So, what did God really want from them in that moment? And I think the answer to this  can be found in parsha that describes the mitzvah of tzitzit that comes at the end of our parsha. The Torah commands us to attach tzitzit to our four-cornered garments. In these tzitzit will be a blue thread, a ptil techelet. The Talmud in Menachot identifies this blue of the techelet with the image of the sky and the sea (Menachot 43b). We could say that white, the colour of the remaining tzitzit, by contrast, represents purity, simplicity, and clarity.

Rav Moshe Taragin sees thetechelet as representing the larger perspective. The deep, ever reaching sea and sky. You could get lost in it, it is anything but simple or clear. (Credit to my friend, Judah Kerbel for quoting this insight in his own Dvar Torah:

I think that this piece is exactly what God is asking of Bnei Yisrael, and us as well.

You see, the Land was indeed scary. In the moment, in a vacuum, the spies were indeed 100% correct. Let’s say, they were “white” correct. But what God wants is a different kind of view. God is asking Bnei Yisrael to live life with a little thread of “techelet” truth. Look at the bigger picture! Look where you’ve come from. If you widen your perspective, you’d be silly to fear and doubt. If you look at where you’ve been, and noticed you’ve been surrounded by miraces, you’d be a fool to miss the opportunity right in front of you.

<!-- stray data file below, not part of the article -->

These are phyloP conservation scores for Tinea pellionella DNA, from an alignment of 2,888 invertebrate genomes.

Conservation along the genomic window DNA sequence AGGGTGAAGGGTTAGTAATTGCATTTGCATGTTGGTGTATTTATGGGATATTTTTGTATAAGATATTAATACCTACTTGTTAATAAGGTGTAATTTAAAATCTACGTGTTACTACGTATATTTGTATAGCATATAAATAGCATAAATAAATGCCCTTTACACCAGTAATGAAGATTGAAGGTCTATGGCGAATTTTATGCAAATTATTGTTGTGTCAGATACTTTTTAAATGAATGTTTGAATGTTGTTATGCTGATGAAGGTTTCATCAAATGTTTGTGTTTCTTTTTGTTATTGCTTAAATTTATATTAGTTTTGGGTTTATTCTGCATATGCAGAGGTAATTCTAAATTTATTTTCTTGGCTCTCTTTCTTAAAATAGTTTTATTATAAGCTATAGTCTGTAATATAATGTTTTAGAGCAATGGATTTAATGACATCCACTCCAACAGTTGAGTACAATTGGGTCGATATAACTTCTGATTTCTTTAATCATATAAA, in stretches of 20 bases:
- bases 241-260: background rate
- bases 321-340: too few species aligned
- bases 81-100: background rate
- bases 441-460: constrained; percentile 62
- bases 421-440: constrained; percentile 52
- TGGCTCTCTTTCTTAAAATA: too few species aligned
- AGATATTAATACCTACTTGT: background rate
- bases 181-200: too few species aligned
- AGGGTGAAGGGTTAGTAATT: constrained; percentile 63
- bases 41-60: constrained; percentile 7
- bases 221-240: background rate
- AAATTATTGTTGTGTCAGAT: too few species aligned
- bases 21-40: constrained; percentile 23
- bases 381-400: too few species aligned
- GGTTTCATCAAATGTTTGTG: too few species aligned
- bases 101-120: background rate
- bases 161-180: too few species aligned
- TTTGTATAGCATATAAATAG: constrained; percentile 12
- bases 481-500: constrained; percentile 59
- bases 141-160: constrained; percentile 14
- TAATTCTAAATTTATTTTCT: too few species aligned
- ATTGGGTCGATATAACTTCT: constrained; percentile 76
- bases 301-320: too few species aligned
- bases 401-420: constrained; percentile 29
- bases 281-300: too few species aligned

This Shabbat marks the second Yartzheit of my Saba, Menachem Wallach z”l. This week, my dad mentioned to me that my Saba would always say that when an opportunity arises, you must take it. Yes, of course, you’ve got to weigh out the pros and cons. But you can’t forget to look at the bigger picture. See how your life led you to the opportunity, and that is the next stop for you in the bigger picture of life. If only Bnei Yisrael would have listened to that message, maybe they could have entered Israel that day. And how many times in our own lives have we missed a great opportunity that was right in front of us, ripe for the taking, just because in the moment, in a vacuum, it seemed too scary or daunting?

So, when opportunities come your way, think about your life at large. Consider what amazing miracles have come to you, and what amazing miracles life is presenting you with. Who knows, maybe that new opportunity will lead you to our own “Promised Land.”

Shabbat Shalom!